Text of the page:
Ram Dass profoundly states, “If you think you are enlightened, go spend a week with your family.” As the holiday season quickly approaches, so do temptations to indulge in old habits from which we have already broken free. This resurfacing is often instigated by spending time with loved ones that may not understand our new patterns. Old stories reemerge, and the emotions that come with them have the ability to blindside us with stress.
While our culture often calls the holidays “the most joyous time of the year,” many of my clients report fears of relapsing into old behaviors used to cope with their experience of stress during this season. Causes for that stress can include being alone during holiday celebrations, financial strains, overwhelming social engagements, or other scenarios that break from our day-to-day routines. These stressors can lead to a trap of unhealthy self-soothing behaviors such as drug or alcohol abuse, emotional eating, self-harm, depression, or return to a toxic relationship. Tendencies like these are especially amplified this year during the COVID-19 pandemic.
In my experience with dialectical behavior therapy, I have found that the practice of dialectical abstinence is extremely helpful in preventing unhealthy behaviors from resurfacing. This practice emphasizes the importance of both abstinence and harm reduction. Coupled together, these concepts create a pathway to both prevent and break free from addictive behaviors.
Abstinence involves recognizing the harm caused by the addictive behavior and vowing to never engage in it again. Similar to the 12-step recovery model, abstinence asks us to completely renounce the substance or behavior and stay away from the source of the addiction.
However, this process has its shortcomings, often induced by a perfectionist, “all-or-nothing” mindset. From my own experience with addiction, I can attest to the danger of becoming obsessed with the “day count,” or the number of days since the addiction last manifested. This obsession can cause individuals that have a lapse in their behavior to adopt a self-shaming mindset. Even a small slip can feel like a failure. If the shame spiral intensifies, it becomes difficult for individuals to “get back on the wagon” and regain their previous determination to cut out the behavior or substance.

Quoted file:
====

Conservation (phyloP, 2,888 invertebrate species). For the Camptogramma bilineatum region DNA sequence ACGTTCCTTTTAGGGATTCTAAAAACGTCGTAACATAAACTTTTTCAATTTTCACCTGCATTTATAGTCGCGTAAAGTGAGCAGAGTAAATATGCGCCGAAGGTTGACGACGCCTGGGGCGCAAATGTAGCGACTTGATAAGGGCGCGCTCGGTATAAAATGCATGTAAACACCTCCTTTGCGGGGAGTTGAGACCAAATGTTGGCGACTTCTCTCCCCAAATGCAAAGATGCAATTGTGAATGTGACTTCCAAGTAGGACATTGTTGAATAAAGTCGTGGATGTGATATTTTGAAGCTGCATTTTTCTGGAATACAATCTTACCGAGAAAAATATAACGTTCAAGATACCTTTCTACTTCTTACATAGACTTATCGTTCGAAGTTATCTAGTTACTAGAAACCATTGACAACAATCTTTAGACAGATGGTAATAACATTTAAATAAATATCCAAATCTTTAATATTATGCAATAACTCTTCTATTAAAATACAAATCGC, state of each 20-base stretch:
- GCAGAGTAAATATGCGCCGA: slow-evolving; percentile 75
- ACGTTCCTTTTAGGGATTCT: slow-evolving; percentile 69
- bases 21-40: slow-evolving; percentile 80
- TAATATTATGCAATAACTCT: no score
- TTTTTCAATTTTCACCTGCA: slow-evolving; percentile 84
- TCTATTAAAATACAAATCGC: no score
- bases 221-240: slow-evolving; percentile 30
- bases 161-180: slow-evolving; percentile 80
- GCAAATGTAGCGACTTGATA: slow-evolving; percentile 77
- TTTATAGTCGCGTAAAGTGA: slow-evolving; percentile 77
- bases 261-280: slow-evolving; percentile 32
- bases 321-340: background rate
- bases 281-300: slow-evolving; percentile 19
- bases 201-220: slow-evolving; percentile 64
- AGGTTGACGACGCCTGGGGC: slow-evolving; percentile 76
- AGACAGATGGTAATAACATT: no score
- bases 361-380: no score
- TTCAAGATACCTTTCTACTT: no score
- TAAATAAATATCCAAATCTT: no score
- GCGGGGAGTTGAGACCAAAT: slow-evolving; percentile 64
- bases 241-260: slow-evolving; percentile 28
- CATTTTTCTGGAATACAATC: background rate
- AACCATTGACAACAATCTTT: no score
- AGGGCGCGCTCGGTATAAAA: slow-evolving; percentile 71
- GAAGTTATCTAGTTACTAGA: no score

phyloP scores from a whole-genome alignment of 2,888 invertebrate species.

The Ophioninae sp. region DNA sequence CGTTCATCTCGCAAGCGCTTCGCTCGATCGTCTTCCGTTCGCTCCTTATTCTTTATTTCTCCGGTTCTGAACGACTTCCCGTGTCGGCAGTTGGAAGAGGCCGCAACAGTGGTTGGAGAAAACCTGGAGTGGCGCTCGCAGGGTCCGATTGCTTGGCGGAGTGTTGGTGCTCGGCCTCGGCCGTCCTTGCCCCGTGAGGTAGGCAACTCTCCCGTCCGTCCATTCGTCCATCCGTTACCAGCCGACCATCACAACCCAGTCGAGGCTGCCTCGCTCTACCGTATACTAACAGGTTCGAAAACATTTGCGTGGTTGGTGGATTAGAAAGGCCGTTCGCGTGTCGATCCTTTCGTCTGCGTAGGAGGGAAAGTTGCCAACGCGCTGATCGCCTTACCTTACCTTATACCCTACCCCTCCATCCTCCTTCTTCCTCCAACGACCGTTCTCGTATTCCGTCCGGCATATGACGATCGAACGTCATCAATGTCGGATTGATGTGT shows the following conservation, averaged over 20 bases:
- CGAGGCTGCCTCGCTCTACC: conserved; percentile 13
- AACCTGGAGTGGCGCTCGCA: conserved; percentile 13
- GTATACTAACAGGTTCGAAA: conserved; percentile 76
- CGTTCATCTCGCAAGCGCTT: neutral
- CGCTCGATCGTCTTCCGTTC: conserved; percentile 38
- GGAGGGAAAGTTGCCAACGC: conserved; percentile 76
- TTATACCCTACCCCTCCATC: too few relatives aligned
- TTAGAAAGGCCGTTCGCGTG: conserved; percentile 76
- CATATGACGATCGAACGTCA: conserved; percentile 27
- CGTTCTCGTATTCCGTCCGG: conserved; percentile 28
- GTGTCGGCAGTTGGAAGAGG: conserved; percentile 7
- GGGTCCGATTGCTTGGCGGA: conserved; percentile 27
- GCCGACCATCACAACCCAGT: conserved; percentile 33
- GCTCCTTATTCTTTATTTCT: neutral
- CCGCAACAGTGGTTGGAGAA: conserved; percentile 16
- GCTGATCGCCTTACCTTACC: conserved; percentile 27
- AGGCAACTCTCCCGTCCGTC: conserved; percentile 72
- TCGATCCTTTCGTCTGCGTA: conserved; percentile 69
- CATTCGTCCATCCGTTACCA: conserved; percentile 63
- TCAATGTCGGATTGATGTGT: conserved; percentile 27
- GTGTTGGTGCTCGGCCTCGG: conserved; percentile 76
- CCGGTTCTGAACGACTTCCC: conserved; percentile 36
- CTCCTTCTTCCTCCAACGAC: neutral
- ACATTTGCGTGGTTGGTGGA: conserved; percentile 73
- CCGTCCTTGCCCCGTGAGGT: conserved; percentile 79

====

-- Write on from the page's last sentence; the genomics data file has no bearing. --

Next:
Where abstinence falls short, harm reduction gives individuals hope for regaining their initial goal. Harm reduction supports a peace of mind that lapses will occur, but that those lapses will not damage the entire recovery process. By giving us tools to minimize the damage of relapses, this skill also gives us the grace needed to “get back on the wagon” of abstinence and ultimately break free from addiction.
Though this skill can sometimes cause individuals to set the bar too low for themselves, pairing it with abstinence allows people to adopt a mindset of full commitment to their goal while preserving a sense of self-compassion. A comprehensive dialectical abstinence practice consists of several tools such as lifestyle changes, relationship reinforcements, and healthy ways of self-soothing that help us move between abstinence and harm reduction as skillfully as possible.
The thought of never using a certain substance again can be enough to send us into a relapse—”I’ll only do it once more since it’s going to be my last time EVER.” Dialectical abstinence provides a way out of the all or nothing thinking and instead promotes balance, stability, and lifelong freedom from painful addictions.
To learn more about putting dialectical abstinence into practice, stay tuned for my next post about creating your own abstinence and harm reduction plan. There is hope for you in this season, both to prevent yourself from spiraling into old behaviors and to break free from behaviors that have been gripping you.